Update: Two quick fixes. It was brought to my attention that Hamed Nor Mohammadi, killed on 1 Esfand, was a 2nd year student studying biology, specializing in molecular biology, at Shiraz University. We had reported that he was a second year student.
Also, in the boneheaded mistake of the day, we reported that the Iranian diplomat that defected was in Norway. That was a story from 2010. The newest Iranian diplomat to defect was in Milan.
For over a year, the media, the Iranian regime, and their supporters abroad, have said that the opposition movement in Iran was dead. On Monday, February 14th (25 Bahman), Tehran saw its biggest protests since the summer of 2009, with many cities across the nation reporting protests as well. On Sunday, February 20th (1 Esfand), the opposition in Tehran rallied their second largest crowd since 2009, and protests in other cities were larger and more widespread than we’ve seen in well over a year. For a year, those who follow the news in Iran every day have been saying that under the surface dissent was still simmering, just waiting for an opportunity to show its face.
We were right, they were wrong. The opposition movement in Iran is not going anywhere.
So what happened on Sunday? Tens of thousands of protesters showed up, and perhaps more than a dozen cities (we’re still sorting through a lot of data). The protests were peaceful, relatively silent, and were broken up periodically by the regime.
“At least one protester was killed during nationwide demonstrations on February 20 in Iran, according to opposition sources.
Hamed Nour-Mohammadi, a second fourth-year biology student at Shiraz University, was thrown off Namazi Bridge in the southern Iranian city of Shiraz, eyewitnesses said.”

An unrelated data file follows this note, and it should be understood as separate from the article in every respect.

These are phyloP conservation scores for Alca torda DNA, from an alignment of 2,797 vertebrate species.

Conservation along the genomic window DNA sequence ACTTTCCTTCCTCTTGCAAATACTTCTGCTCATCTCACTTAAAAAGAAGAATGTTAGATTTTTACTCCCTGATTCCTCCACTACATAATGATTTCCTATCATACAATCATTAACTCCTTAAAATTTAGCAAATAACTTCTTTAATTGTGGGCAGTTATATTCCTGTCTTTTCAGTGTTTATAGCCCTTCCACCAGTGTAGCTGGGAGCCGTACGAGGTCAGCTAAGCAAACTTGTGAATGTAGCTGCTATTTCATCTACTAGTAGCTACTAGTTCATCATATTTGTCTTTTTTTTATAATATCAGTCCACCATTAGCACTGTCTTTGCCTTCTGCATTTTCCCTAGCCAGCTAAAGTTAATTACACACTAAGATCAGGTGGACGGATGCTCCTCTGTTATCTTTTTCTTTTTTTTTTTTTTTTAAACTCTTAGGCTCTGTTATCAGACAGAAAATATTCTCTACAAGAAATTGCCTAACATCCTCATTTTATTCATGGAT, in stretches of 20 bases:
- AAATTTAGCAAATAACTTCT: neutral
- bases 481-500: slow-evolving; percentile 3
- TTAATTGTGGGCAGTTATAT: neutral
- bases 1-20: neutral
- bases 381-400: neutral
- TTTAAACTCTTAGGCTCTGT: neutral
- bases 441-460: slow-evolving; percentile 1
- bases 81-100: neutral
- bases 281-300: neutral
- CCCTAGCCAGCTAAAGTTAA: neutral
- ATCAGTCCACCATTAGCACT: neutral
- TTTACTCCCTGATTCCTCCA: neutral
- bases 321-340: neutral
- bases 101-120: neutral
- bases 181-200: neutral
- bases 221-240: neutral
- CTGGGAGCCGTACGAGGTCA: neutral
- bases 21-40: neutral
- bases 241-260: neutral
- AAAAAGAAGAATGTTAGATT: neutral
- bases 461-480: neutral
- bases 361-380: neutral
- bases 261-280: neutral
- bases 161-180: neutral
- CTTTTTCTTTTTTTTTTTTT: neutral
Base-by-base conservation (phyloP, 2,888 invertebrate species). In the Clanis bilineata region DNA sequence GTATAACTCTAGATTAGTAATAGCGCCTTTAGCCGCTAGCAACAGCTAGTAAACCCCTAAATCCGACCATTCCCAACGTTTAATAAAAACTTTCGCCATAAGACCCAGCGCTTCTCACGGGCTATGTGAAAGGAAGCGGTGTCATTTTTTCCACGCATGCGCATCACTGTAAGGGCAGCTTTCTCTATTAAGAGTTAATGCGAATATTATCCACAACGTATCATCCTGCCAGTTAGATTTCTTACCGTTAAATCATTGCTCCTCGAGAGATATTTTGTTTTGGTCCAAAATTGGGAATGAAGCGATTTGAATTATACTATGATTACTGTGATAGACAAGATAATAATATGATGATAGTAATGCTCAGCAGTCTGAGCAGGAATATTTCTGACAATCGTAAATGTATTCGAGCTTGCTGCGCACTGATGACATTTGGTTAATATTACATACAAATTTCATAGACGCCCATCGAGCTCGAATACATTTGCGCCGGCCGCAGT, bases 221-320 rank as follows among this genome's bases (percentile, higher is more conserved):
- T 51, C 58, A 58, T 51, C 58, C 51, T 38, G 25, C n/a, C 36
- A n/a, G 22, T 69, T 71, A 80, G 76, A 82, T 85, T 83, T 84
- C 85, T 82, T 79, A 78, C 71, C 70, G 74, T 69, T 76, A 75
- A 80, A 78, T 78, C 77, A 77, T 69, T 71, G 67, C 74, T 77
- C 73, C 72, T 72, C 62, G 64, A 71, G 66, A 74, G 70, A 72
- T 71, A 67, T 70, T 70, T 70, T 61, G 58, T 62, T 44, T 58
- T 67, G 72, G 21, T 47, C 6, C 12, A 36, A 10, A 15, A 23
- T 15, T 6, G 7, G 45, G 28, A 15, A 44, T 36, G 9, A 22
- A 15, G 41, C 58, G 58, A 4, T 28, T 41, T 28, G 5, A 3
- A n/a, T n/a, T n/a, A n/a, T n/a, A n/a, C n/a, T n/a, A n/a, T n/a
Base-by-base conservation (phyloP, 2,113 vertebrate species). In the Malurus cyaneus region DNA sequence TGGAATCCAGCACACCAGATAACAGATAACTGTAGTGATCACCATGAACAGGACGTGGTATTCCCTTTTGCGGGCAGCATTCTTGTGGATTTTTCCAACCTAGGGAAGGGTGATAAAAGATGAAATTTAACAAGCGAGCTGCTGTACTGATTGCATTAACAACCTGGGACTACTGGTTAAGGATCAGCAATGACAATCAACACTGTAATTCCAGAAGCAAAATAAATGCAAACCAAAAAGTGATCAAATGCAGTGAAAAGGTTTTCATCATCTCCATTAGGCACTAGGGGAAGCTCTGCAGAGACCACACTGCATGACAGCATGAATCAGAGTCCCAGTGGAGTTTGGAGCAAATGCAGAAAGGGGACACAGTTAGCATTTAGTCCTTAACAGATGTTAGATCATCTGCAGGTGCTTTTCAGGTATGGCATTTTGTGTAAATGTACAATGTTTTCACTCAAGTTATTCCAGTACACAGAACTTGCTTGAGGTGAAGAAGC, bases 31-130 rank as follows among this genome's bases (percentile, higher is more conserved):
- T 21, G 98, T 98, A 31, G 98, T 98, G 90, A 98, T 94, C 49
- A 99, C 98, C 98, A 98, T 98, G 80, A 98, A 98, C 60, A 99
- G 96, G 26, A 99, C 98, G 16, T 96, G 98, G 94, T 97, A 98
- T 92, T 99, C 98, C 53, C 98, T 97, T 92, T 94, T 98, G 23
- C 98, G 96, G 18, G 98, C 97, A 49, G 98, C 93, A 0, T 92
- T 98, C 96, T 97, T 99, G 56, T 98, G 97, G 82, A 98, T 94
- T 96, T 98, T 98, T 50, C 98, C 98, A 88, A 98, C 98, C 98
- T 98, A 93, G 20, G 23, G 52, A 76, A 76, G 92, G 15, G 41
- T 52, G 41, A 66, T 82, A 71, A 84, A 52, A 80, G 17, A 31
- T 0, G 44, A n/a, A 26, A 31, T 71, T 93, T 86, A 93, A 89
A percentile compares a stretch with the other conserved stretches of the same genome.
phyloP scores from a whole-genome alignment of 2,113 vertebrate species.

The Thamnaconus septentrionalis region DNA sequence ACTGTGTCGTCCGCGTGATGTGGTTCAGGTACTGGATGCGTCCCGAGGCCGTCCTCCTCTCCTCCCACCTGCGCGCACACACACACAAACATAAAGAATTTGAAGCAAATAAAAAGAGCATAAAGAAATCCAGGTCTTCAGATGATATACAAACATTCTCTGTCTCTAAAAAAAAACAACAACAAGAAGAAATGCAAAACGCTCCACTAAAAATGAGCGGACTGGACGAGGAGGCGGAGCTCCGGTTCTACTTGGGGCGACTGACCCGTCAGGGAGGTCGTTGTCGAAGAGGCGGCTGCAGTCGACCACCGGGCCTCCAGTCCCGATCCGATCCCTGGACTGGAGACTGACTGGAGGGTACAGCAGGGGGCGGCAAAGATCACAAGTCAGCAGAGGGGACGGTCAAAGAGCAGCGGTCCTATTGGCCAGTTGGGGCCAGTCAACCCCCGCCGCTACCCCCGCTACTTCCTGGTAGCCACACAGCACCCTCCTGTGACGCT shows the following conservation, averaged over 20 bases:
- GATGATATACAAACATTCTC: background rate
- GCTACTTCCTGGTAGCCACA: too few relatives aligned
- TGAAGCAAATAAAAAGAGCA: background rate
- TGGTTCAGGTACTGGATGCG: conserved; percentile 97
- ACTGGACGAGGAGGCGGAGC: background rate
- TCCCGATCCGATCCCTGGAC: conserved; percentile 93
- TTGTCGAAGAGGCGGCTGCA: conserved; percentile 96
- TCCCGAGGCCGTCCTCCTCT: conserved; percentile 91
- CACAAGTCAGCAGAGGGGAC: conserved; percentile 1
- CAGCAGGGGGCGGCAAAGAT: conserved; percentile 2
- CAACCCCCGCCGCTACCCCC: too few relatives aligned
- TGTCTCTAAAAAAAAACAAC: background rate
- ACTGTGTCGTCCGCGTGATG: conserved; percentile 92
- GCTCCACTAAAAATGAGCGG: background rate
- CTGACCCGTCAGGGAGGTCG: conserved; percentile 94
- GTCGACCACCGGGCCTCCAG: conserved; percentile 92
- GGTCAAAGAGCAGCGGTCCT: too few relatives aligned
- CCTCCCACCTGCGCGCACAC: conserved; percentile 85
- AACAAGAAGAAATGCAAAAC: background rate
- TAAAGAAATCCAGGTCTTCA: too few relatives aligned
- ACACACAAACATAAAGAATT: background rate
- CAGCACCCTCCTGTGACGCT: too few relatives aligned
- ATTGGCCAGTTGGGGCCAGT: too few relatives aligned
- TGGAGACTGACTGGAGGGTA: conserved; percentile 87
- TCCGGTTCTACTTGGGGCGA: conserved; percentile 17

The regime is scared, and cracks are beginning to show. The brutality of the regime’s crackdown over the last week, and beyond, convinced Iran’s ambassador to Milan to resign in protest this week (the ambassador to Norway resigned in protest last year). The regime is scared enough to keep the reformist leaders Mehdi Karroubi and Mir Hosseing Mousavi under house arrest. This morning, despite being in a kind of ward of the state, Mehdi Karroubi’s home was attacked and sound grenades thrown through his windows.
The opposition is encouraged by what is occurring as well. One of Karroubi’s advisors released a statement that they were impressed by the size and scale of the protests. My own contacts are equally encouraged.
It’s easy to look at Egypt and forget that these things don’t usually happen that quickly. It’s also easy to forget the level of oppression facing the opposition. Government forces were video taping the face of protesters, several hundred were arrested, the internet was censored and slowed to a crawl, SMS and cell phone data networks were disrupted, and ambulances were used to arrest people and break up crowds. The military, the Revolutionary Guard Corps, the police and the basij (plain clothed paramilitary) are all loyal to the regime. Change is going to take time, but the protests this week were the first steps towards a revitalized opposition in Iran.
The last week and a half have been exhausting, without a break in the action in the Middle East. In ten days I’ve published more than 15,000 words of analysis. Though for the 20+ months I’ve concentrated on Iran, and will continue to do so, but I’ll also be ramping up my other coverage of the Middle East, as this wave of pro-Democracy protest, and the pushback against them, continues to spread.
Stay tuned, because the opposition in Iran is still alive, but now it is riding the same wave that is washing over the rest of the Middle East.